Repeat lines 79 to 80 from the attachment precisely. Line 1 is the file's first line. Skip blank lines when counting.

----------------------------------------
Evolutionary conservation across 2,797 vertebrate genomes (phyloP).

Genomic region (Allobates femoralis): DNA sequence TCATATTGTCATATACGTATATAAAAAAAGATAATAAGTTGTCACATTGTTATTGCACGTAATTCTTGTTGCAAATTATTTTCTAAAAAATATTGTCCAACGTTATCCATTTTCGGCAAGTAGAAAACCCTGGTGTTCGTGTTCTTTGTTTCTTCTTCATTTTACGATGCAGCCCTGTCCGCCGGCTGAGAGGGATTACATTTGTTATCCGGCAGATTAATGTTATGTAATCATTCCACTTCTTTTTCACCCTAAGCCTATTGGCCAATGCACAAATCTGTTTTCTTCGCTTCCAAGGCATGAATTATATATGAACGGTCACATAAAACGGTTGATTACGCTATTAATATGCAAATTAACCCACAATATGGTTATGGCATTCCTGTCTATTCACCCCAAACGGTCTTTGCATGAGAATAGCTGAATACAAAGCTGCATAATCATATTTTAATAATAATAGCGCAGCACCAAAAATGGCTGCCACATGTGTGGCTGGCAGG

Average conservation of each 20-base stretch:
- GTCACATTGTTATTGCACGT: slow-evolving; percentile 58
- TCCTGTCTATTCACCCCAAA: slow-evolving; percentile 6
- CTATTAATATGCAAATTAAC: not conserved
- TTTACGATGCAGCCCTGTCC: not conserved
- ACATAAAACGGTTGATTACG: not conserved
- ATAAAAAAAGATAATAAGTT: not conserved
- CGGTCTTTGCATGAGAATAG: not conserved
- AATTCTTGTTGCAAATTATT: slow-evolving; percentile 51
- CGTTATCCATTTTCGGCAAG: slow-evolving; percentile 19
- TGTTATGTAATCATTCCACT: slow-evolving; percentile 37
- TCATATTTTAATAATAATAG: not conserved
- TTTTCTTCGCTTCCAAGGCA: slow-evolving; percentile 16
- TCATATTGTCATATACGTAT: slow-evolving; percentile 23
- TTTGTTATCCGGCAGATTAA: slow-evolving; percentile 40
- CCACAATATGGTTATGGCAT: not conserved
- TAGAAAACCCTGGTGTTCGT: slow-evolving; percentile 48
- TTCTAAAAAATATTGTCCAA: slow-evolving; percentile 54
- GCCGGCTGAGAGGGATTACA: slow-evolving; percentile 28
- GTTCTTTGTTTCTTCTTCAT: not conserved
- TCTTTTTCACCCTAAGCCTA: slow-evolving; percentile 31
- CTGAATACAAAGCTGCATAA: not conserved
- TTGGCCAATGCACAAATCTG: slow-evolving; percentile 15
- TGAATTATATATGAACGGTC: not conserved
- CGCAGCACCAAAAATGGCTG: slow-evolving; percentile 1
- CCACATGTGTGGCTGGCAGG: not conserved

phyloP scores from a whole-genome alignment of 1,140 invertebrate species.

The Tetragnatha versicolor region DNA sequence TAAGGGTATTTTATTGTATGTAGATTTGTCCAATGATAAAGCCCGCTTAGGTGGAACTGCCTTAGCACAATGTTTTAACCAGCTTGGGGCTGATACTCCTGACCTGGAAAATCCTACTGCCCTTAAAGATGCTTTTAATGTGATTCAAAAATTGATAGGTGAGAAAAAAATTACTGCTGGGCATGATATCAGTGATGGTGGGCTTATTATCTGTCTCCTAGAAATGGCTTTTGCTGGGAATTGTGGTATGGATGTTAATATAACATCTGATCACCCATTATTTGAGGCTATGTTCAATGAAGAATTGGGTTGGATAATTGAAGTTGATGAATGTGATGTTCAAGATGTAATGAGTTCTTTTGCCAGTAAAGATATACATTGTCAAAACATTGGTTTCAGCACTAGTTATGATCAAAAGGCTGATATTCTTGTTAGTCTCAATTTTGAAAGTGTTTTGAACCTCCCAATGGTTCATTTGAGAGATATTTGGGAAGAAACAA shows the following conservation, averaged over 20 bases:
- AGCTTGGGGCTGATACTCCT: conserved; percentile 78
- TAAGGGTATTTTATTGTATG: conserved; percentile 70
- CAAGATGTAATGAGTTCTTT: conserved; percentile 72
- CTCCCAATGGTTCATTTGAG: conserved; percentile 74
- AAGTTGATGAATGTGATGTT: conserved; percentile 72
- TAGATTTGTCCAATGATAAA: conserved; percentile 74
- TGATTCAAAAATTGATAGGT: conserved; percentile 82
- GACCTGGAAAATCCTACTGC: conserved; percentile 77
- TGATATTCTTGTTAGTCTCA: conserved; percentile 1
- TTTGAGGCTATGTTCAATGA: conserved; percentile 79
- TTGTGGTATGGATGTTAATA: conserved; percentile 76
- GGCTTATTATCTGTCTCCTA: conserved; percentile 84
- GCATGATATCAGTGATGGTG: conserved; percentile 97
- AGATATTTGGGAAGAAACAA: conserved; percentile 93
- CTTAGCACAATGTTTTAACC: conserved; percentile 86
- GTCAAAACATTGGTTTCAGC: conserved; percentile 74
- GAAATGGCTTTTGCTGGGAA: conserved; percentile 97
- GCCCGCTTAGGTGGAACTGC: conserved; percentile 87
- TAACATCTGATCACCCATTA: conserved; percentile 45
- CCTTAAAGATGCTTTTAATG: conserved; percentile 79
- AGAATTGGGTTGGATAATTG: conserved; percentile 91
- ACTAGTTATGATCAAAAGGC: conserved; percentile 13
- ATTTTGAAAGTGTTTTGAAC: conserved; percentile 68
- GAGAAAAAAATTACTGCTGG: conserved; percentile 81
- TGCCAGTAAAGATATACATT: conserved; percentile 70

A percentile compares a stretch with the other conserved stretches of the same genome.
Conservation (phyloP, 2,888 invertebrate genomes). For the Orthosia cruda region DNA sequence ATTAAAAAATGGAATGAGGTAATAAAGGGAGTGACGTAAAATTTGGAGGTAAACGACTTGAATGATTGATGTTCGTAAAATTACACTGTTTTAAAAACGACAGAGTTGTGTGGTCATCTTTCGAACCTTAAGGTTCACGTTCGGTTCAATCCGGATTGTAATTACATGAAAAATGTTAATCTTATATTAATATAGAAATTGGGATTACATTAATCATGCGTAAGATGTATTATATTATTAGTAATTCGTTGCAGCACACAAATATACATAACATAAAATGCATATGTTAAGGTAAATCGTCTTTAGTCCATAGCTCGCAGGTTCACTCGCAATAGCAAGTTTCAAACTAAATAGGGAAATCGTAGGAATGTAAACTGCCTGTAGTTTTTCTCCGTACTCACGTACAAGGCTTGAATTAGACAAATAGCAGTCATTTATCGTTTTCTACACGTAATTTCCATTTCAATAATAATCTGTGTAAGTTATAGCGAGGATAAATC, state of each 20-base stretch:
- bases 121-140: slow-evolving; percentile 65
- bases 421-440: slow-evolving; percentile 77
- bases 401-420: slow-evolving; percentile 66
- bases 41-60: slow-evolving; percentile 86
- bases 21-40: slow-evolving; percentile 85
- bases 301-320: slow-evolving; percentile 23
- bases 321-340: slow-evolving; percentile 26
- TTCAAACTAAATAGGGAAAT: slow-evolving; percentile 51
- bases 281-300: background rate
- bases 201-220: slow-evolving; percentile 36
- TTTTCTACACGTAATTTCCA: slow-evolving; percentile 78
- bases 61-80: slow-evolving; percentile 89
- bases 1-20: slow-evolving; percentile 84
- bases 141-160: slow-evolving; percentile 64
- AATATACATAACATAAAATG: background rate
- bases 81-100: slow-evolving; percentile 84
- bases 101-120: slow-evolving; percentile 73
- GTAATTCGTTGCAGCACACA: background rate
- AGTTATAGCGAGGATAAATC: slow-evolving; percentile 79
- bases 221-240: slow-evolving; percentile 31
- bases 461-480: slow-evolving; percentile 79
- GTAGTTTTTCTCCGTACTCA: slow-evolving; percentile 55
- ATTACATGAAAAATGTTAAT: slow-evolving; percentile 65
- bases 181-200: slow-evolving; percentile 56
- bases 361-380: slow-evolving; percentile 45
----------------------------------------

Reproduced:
- GTAGTTTTTCTCCGTACTCA: slow-evolving; percentile 55
- ATTACATGAAAAATGTTAAT: slow-evolving; percentile 65